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Hoffmann, R. A wiki for the life sciences where authorship matters. Nature Genetics (2008)

Celastrol inhibits pro-inflammatory cytokine secretion in Crohn's disease biopsies.

Crohn's disease is a chronic intestinal inflammatory process. In modern therapy, TNF-alpha inhibition is the main goal. The aim here is to characterize the effects of Celastrol, a pentacyclic-triterpene, on the secretion of inflammatory cytokines by LPS-activated human cells. Celastrol dose-dependently inhibited the secretion of all tested pro-inflammatory cytokines with IC(50) in the nanomolar range. Effect not related to glucocorticoid receptor activity is shown by competition experiments with the steroid antagonist RU486. Celastrol inhibited the pro-inflammatory cytokine secretion from mucosal inflammatory biopsies from Crohn's disease patients. Cytometry emphasized that for all tested pro-inflammatory cytokines, CD33(+) cells are the most sensitive. Quantitative-PCR and confocal analysis on a human monocytic cell line indicated that Celastrol acts at the transcriptional level by inhibiting LPS-induced NF-kappaB translocation. Celastrol might be a putative anti-inflammatory drug in the treatment of inflammatory diseases, given its inhibition of cytokine production by intestinal biopsies from Crohn's disease patients.[1]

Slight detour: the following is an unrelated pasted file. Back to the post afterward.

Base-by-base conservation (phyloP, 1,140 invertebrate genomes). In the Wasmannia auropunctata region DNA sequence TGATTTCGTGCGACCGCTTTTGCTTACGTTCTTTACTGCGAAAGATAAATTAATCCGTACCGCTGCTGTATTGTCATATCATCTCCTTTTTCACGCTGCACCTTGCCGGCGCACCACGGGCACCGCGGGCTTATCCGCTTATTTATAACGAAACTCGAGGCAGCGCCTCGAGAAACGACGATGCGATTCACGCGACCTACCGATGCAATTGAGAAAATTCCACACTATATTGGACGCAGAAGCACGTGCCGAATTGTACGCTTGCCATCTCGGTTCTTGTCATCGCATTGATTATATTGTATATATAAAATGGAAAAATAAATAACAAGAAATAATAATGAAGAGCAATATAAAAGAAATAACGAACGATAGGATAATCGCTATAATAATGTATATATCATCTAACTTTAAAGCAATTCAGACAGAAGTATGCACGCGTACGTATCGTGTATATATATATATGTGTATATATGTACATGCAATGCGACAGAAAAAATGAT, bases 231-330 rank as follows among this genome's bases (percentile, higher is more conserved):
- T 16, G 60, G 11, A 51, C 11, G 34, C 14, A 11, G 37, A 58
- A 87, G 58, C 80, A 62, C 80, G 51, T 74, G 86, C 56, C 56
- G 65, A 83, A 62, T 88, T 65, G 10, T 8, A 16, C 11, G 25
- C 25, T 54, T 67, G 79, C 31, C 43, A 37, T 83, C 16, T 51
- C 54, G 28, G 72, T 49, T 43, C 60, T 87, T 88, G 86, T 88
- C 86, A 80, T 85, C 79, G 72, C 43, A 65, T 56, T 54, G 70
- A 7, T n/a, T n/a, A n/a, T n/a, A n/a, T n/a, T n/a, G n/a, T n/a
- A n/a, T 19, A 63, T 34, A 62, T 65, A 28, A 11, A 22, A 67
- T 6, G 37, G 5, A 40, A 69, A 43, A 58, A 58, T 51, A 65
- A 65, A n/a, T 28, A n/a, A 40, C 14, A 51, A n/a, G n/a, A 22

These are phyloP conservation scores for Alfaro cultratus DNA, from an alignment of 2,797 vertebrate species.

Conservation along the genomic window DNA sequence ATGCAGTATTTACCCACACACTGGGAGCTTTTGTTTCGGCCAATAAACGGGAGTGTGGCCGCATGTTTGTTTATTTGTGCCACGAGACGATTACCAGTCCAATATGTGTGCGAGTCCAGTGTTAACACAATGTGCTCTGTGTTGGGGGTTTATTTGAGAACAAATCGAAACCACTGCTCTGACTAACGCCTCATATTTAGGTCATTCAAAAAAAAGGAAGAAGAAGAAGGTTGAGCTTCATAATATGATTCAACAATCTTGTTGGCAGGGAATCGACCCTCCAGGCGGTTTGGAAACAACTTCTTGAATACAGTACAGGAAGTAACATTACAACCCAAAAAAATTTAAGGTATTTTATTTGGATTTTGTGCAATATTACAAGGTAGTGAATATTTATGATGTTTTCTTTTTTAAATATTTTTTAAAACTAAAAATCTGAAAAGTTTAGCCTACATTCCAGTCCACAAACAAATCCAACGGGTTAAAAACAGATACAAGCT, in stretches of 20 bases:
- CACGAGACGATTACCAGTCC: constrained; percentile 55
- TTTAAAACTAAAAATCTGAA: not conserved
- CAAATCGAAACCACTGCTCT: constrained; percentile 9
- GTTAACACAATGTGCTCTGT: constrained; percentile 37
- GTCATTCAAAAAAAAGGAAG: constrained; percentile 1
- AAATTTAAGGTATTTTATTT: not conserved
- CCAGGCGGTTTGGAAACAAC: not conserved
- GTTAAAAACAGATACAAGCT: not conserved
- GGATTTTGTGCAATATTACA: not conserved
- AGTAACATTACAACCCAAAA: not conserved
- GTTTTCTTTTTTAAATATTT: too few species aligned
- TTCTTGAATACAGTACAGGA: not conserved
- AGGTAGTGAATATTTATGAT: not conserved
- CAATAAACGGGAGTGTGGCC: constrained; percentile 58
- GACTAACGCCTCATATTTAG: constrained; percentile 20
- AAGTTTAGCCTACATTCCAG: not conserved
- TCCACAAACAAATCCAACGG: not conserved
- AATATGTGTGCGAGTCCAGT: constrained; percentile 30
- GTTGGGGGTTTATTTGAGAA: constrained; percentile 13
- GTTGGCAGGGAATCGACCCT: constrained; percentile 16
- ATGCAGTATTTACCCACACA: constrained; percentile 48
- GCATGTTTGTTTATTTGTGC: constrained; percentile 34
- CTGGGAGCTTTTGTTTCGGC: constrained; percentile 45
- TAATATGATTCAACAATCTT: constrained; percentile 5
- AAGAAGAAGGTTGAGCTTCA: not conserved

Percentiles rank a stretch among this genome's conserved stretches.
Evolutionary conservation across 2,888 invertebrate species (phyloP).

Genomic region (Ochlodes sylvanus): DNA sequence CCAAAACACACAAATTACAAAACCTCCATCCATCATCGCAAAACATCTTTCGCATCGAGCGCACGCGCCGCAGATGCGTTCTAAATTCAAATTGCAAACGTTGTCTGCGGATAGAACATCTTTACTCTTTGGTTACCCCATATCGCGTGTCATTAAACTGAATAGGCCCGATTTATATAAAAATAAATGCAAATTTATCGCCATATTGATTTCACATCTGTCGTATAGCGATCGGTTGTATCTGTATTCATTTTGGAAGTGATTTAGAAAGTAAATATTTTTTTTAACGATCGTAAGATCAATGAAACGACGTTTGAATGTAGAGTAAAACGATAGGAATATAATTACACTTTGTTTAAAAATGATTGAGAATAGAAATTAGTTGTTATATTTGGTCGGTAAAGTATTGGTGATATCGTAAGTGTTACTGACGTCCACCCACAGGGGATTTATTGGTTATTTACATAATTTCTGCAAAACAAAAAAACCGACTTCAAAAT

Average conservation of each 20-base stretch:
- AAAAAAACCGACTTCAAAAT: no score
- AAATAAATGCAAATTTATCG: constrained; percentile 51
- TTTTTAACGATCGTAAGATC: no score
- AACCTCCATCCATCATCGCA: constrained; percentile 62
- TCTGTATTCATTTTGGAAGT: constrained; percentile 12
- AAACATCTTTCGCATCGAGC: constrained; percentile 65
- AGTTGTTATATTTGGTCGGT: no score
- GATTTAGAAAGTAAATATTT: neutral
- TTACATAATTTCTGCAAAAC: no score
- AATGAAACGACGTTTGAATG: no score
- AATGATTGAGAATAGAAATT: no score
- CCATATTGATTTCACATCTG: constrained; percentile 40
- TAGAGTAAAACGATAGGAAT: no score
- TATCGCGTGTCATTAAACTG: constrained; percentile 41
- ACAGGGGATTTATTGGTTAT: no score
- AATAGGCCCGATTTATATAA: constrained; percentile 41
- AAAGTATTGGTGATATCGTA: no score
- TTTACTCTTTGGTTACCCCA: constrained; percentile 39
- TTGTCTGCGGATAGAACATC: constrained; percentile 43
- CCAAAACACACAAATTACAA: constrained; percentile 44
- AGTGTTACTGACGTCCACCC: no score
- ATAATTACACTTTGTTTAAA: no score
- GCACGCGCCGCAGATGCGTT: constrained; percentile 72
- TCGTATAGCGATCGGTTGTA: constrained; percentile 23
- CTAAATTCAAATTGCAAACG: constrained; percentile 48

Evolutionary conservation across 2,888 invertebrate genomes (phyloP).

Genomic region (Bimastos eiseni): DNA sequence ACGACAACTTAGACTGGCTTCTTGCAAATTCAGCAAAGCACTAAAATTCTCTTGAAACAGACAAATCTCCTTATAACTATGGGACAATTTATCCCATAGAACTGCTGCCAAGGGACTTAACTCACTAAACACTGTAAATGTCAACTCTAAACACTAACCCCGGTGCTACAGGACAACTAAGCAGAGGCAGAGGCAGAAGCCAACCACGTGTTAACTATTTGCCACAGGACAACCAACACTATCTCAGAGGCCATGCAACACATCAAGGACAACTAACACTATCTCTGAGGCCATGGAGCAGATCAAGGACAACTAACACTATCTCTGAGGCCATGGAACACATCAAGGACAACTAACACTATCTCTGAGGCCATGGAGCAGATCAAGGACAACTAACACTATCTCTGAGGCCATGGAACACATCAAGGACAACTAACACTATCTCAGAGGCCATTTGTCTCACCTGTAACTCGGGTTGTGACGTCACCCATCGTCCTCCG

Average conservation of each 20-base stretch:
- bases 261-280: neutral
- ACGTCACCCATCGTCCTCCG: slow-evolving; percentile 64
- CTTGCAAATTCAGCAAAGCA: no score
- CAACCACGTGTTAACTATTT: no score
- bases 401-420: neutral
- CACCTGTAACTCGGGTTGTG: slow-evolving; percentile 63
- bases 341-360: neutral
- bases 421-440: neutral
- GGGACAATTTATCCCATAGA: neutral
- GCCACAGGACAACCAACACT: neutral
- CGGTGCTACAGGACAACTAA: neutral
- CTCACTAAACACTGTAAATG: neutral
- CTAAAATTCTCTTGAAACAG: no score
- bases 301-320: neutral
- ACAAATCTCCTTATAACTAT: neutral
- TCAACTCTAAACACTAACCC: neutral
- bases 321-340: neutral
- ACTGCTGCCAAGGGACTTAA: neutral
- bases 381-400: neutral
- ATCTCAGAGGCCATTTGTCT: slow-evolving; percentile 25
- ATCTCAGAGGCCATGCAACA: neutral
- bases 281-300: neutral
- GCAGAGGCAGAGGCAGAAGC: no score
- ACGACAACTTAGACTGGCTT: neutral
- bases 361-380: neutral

1. Celastrol inhibits pro-inflammatory cytokine secretion in Crohn's disease biopsies. Pinna, G.F., Fiorucci, M., Reimund, J.M., Taquet, N., Arondel, Y., Muller, C.D. Biochem. Biophys. Res. Commun. (2004) [Pubmed]
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